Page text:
But what’s the point?
Genes are funny things. Human beings have about 25,000 of them in our DNA and all made up of four similar chemicals that science reads as A, T, C, and G. The four travel in pairs and carry the instructions for everything the body needs and repeat themselves over and over in the gene sequence. Every once in a while there’s a glitch in the sequence and a mutation occurs. Most mutations are harmless. They’ll pop up in the family tree every once in a while as two different colored eyes or extra fingers and toes etc. Some sit benignly until some environmental trigger sets them off like a predisposition to certain forms of cancer. Others can be deadly from the start such as Tay-Sachs disease or Trisomy 18. By comparison the MC1R mutation is harmless. Almost as harmless as the genes for balding, dimples, and tongue rolling. The gene mutation probably arose 20,000-40,000 years ago.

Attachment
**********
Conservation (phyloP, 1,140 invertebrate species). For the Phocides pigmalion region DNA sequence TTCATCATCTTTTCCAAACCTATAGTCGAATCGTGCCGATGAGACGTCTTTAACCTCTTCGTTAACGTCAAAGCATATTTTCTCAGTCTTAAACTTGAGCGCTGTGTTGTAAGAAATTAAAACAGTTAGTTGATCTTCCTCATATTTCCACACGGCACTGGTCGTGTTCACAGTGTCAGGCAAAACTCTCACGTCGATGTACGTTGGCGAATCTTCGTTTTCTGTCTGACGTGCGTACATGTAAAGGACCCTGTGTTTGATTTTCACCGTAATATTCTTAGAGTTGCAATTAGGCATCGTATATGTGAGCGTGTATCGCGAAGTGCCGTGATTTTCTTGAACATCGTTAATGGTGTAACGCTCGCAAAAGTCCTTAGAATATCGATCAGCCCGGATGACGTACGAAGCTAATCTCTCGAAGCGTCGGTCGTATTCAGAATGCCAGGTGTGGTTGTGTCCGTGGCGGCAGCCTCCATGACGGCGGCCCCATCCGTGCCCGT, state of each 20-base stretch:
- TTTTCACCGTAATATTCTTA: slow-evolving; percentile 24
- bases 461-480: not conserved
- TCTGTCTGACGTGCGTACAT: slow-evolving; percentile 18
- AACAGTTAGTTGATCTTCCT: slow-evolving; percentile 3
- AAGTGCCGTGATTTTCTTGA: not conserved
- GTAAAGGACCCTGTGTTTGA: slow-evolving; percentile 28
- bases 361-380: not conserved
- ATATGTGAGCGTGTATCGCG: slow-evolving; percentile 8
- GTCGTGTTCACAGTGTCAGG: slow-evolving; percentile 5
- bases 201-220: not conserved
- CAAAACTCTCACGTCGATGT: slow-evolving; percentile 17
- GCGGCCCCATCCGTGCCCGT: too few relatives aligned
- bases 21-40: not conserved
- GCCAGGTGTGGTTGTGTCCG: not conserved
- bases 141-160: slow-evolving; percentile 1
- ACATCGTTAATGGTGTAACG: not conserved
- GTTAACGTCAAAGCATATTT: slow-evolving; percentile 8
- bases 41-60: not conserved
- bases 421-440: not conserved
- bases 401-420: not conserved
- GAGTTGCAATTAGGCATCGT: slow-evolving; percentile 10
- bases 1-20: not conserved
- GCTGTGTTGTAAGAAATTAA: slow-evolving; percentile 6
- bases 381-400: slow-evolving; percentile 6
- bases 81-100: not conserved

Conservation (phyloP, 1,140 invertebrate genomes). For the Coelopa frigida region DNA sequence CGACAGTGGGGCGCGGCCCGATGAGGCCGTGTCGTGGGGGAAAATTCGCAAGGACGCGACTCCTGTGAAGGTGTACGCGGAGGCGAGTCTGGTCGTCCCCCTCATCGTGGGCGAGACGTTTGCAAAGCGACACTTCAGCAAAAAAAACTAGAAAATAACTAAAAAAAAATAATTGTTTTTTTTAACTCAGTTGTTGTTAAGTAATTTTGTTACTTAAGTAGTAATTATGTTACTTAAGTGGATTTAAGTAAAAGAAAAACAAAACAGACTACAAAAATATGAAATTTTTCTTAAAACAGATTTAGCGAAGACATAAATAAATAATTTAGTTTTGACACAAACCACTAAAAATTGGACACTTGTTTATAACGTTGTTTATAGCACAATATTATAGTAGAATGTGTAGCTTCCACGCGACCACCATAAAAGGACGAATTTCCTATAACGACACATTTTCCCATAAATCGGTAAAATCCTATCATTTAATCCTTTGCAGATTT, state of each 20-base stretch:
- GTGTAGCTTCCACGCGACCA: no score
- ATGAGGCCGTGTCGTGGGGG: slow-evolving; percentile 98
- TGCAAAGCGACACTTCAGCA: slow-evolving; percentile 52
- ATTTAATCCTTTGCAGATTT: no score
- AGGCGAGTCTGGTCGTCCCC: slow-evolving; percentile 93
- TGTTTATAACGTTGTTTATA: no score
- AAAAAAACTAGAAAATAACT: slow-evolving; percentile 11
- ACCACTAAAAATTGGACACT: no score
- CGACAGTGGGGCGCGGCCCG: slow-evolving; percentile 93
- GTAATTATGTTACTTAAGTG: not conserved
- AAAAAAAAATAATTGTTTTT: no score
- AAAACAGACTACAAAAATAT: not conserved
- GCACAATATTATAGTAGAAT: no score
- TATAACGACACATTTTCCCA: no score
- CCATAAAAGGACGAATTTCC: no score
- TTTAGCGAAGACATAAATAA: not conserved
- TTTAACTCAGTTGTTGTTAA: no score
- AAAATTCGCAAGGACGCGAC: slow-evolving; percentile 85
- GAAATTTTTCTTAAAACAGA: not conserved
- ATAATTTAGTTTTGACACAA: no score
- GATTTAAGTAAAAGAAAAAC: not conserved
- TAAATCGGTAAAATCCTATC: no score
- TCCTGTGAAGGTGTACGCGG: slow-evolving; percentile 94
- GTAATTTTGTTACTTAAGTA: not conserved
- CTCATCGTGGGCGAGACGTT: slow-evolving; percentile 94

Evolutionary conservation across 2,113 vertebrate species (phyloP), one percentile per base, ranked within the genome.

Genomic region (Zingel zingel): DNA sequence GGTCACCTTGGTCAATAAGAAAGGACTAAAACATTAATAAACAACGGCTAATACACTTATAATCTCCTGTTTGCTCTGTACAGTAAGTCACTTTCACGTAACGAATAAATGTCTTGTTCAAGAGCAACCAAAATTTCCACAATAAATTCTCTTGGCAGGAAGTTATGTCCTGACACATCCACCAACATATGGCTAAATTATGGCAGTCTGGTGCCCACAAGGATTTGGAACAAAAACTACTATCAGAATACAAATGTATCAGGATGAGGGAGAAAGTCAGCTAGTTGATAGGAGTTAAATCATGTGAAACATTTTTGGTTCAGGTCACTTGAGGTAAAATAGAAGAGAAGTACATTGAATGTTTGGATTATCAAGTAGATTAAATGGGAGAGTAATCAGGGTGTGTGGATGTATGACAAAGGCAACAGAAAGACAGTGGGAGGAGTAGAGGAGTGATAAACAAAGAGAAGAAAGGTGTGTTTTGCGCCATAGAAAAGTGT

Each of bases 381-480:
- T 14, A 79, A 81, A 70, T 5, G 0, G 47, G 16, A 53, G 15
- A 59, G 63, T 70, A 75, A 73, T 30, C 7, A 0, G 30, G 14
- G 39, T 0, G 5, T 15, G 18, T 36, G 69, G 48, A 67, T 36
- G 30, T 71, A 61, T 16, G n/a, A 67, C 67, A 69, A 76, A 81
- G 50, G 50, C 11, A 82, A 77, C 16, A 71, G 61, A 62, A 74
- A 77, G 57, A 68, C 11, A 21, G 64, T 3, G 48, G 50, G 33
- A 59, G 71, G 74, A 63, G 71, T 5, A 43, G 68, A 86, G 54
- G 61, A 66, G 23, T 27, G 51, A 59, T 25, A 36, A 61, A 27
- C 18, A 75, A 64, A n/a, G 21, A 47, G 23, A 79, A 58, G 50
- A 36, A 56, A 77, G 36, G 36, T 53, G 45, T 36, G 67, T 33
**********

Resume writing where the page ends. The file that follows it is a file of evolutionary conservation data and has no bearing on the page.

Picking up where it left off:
Not always a pretty picture
I say almost as harmless because there’s a physiological downside to being a redhead:
- Sun burn and skin cancer. Redheads have less melanin in their skin cells and melanin is needed to protect the skin from UV rays. I burn in the sun. Oh how I burn. The pigment responsible for a redhead’s distinctive coloring also plays a role in their risk for melanoma. It’s like living a game of Russian roulette where the skin cancer bullet is chambered and waiting. I’ve had more than one bad cell send me to the dermatologist and odds say this will worsen as I age. Most of my sunburns, and the damage from them, were had before the invention of sunscreen. Skin damage is accumulative.
- Redheads have a high pain tolerance (I do), but are more sensitive to some kinds of pain than others. They are less sensitive to stinging pain, shots, and pinpricks, and are less responsive to anesthetics administered under the skin like Novocaine (I am). Studies show redheads are different in regard to pain perception and body reactions. This means that the mutation that makes a redhead also does something in the brain. Tickling me is akin to punching me on the pain scale. Better you stick me with a pin!